The paper identifies a number of barriers preventing older people getting online including ageism, a lack of confidence, the absence of broadband locally and cost, which was highlighted as a factor in research from Britain.

In June, a new Telephone Support Allowance of €2.50 a week will be introduced for those who qualify for the means-tested Fuel Allowance and live alone.

Justin Moran said: “A broadband-only deal could cost as much as €50 a month, which is a lot for someone on the State Pension. Older people, particularly those living alone, should not be priced off the internet.

“The new funding is very welcome but it’s far smaller than the old Telephone Allowance used to be and restricted to a small number of people. We’d like to see the Government increase it over the next two budgets.”

The paper sets out a number of recommendations on how to support older people to get online, see below, and Age Action will be seeking to meet with the Minister for Communications, Climate Action and Environment and other policymakers in the coming weeks.

Main recommendations
  1. Immediately double funding for the Digital Skills for Citizens Grant Scheme to €4.4 million in Budget 2019 to provide more training places and to improve the scheme’s coverage in rural Ireland.
  2. Reform the Digital Skills for Citizens Grant Scheme to provide financial incentives to organisations to provide one-to-one training, to allow learners to repeat classes to build their confidence, to provide training in the older person’s home where this is necessary and to provide technical support to the newly online.
  3. Support older people on low incomes to access the internet by increasing the Telephone Support Allowance to €4 per week over the next two budgets at an estimated approximate cost of €17 million.
  4. Develop and roll out a national digital skills learning programme, integrating it with existing community infrastructure, particularly libraries and post offices, and consider looking to the British Online Centres Network and AbilityNet in Britain as potential models.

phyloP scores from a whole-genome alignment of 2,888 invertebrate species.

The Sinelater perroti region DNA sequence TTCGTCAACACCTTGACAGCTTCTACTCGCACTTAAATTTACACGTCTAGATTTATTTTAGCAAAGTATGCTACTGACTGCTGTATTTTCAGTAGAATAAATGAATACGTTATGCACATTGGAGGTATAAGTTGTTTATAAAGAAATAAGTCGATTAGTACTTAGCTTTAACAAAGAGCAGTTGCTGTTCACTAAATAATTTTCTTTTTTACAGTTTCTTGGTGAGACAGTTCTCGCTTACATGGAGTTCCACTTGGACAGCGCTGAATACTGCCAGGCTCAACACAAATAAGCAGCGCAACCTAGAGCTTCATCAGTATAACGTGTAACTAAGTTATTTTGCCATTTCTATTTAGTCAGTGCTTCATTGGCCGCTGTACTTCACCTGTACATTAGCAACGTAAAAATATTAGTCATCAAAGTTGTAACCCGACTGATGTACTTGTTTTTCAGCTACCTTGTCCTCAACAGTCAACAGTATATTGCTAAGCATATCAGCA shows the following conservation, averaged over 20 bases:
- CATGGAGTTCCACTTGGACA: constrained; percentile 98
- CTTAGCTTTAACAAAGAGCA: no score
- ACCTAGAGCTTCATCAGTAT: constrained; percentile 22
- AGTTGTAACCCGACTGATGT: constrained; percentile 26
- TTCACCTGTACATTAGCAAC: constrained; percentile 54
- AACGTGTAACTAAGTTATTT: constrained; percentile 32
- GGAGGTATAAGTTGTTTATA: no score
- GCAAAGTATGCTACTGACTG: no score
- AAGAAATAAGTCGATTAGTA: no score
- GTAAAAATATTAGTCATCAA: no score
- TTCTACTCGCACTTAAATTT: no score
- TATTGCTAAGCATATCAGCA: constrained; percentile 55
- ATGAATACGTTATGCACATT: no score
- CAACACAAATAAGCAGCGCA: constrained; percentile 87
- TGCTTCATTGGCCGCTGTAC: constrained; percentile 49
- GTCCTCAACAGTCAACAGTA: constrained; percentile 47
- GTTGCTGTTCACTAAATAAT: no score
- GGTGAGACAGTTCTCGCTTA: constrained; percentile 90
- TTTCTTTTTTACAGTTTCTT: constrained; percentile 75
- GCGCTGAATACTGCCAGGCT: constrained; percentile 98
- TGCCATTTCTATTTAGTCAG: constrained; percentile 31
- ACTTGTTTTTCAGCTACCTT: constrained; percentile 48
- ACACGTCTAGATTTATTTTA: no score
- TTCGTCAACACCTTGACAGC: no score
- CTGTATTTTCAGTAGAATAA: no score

Supporting Digital Literacy Among Older People


Jan 19, 2018

Lots Done, More to Do!

I'm delighted to be able to report that Age Aciton's Care & Repair team provided a record number of jobs for older people in Ireland last year... an amazing 34,000!

Behind each one of this huge number of jobs is a person who has received help when they needed it. A person who was unable to do the job for themselves. A person from whom the things we take for granted and consider chores have become a source of huge frustration. 

Behind each number is a volunteer who took the time to help an older person in their community. To hang a picture, change a lock or replace a curtain rail. To put batteries in a smoke alarm or install one of the free carbon monoxide alarms that Age Action has secured for Care & Repair clients. To put up and take down Christmas decorations.   

Behind each number is a story. A story of happiness and friendship. A story of people being good neighbours. A story of a community coming together. A story of a smile. 

Last year the Care & Repair service made a real difference in the lives of so many people. Those people still need help to get by as do many others who have yet to access our service. Our aim is to go even further in 2018. We want to do more jobs than ever in more locations than ever. We want to bring more smiles to faces. 

2017 was a very successful year for the Care and Repair programme. For 2018, as the saying goes, lots done, more to do!